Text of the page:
Addiction To Clutter
Clutter is a big problem for many people. At a lecture that I gave, I asked for a show of hands regarding how many people had problems with clutter and disorganization. I was surprised to find that at least half the people raised their hands.
One of my clients told me that she was trying to help her sister get back on her feet after her sister had been laid up with an illness and lost her job. Her sister's house had always been a mess, and had become so filled with clutter that there was no place to walk or sit. My client, Rebecca, offered to buy her sister a car if she would clean up her house. Rebecca even offered to help her sister clean up the house. Rebecca was shocked when her sister refused the offer, even though she desperately needed the car. He sister was unwilling to get rid of the clutter.
Why? Why was the "stuff" so important to her?
Underneath all addictions lies fear - of emptiness, helplessness, loneliness and aloneness. Addictions are a way to feel safe from feeling these difficult and painful feelings, and an addiction to clutter is no exception. It's all about having a sense of control over feeling safe. Clutter, like all addictions, provides a momentary feeling of comfort. However, as with any addiction, the clutterer needs more and more clutter to maintain the illusion of safety and comfort.
When my mother died and my son was cleaning out her house, he discovered huge amounts of clutter. While my mother's house always looked neat and clean, the cupboards and drawers were filled with clutter. My son told me he found 6 broken hair dryers in one cabinet. Why would my mother want to keep six broken hair dryers?
My mother grew up during the depression and always had a fear of not having enough. No matter how much she accumulated materially, she never felt that she had enough. The six hair dryers made her feel safe from her fear, even if they didn't work.
Carrie has trouble throwing things away, especially magazines with "important' information in them. She subscribes to many magazines but, being the mother of three small children, doesn't often have the time to read them. So the magazines pile up and pile up. Carrie hopes at some point to have the time to read them, but that time never seems to come. When asked why she won't throw them out, her answer is, "Because there might be something important in them and I don't want to miss it." Carrie fears missing out on some important piece of information - information that may give her the peace she is seeking. It makes her feel safer and in control to have all the magazines around her with their important information, even if she never gets to read them.
When we don't feel safe on the inner level, then we try to make ourselves feel safe on the outer level, and clutter is one way of doing that. Whether it's things, such as hair dryers, or information, such as in magazines and newspapers, clutterers do not trust that they will have what they need. In addition, clutterers may be resistant people who see messiness and clutter as a way of not being controlled by someone who wants them to be neat.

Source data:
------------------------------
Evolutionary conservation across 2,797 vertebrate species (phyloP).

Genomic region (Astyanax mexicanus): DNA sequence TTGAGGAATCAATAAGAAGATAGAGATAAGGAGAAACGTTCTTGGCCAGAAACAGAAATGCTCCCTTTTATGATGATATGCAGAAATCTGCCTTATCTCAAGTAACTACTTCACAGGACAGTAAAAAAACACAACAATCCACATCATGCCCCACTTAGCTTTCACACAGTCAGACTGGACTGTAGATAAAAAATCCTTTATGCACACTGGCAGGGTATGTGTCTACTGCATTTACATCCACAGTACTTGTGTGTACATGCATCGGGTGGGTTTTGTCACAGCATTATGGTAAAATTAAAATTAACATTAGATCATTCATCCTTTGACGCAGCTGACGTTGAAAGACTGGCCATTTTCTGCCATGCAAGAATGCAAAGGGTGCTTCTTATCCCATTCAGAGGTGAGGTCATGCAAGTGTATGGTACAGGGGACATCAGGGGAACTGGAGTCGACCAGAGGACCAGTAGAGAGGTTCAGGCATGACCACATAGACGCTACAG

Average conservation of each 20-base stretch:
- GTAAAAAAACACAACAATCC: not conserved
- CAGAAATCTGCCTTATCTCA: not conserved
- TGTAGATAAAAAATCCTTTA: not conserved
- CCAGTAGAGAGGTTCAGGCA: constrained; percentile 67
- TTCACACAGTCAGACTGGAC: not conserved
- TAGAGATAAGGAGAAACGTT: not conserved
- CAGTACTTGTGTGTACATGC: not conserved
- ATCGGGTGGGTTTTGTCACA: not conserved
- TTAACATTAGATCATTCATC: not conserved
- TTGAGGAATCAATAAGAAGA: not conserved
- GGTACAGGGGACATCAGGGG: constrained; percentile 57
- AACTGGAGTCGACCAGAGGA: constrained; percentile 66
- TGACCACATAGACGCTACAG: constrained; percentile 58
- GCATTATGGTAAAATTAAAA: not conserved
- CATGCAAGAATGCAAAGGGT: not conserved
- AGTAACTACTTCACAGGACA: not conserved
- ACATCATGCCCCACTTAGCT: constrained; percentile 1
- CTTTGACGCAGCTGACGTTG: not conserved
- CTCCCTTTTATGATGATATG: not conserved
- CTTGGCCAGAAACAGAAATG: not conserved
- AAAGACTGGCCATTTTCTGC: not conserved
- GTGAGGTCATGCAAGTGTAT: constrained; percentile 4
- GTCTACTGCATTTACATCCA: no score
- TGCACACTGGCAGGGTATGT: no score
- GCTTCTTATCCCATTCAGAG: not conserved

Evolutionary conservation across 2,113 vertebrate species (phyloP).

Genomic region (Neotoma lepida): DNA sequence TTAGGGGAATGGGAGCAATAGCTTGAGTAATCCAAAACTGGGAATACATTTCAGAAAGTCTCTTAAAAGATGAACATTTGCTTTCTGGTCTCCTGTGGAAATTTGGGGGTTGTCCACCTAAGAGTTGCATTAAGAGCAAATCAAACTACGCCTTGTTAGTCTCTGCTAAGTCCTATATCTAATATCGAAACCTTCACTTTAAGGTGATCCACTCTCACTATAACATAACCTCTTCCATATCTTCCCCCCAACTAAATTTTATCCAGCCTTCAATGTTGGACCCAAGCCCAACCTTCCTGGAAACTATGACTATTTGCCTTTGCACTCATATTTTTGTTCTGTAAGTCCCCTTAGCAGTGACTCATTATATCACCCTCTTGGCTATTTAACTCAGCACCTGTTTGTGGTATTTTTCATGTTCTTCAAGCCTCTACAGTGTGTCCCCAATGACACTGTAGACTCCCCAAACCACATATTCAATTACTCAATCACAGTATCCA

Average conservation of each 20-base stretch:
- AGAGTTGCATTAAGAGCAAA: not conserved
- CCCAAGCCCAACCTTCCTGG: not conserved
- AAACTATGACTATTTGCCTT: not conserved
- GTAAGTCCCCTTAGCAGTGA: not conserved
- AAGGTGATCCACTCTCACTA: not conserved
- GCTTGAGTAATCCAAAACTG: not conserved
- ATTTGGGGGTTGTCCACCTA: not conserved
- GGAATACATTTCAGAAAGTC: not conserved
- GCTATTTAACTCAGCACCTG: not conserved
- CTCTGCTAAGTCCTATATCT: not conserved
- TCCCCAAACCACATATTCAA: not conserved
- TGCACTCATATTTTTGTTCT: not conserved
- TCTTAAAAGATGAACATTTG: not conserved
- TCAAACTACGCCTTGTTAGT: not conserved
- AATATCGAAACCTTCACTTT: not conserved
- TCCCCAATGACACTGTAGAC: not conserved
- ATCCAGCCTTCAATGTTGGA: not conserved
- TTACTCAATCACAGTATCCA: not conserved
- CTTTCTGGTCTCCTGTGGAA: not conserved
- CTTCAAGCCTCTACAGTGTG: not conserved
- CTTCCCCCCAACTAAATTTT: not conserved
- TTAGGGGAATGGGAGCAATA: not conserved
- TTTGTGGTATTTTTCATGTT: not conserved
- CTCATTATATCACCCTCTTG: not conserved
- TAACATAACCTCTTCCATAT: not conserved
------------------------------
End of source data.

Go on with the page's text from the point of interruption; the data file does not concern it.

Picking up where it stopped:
HEALING THE ADDICTION TO CLUTTER
Clutter is created and maintained by a wounded, frightened part of oneself, the wounded self - the part that operates from the illusion of having control over people, events, and outcomes. As long as this wounded self is in charge of the decisions, the clutterer will continue to accumulate clutter as a way to provide comfort and the illusion of control over feeling safe, or continue to be messy as a way to resist being controlled.
Healing occurs when the individual does the inner work necessary to develop a strong, loving adult self. A loving adult is the aspect of us that opens to and connects with a spiritual source of wisdom, strength, and love. A loving adult is capable of taking loving action in our own behalf. The loving adult operates from truth rather than from the false beliefs of the wounded self, and knows that the comfort and safety that clutter seems to provide is an illusion - that no matter how much clutter accumulates, the clutterer still feels afraid. The loving Adult knows that safety and integrity do not lie in resistance. Only a loving adult who is tuned in to the guidance provided by a spiritual source and capable of taking loving action in one's own behalf can create a sense of inner safety.
Practicing the six steps of Inner Bonding that we teach develops this powerful loving adult.
Organize Files Both Paper And Computer
Tips to organize files in real-space
If you have a system that isn't working, it's probably because it is not the system outlined below. Simplicity of effectiveness is vital for a real-space filing system.
To organize files in real-space it should take no more than 1 minute to add so me thing new to your system and no more than 30 seconds to retrieve something.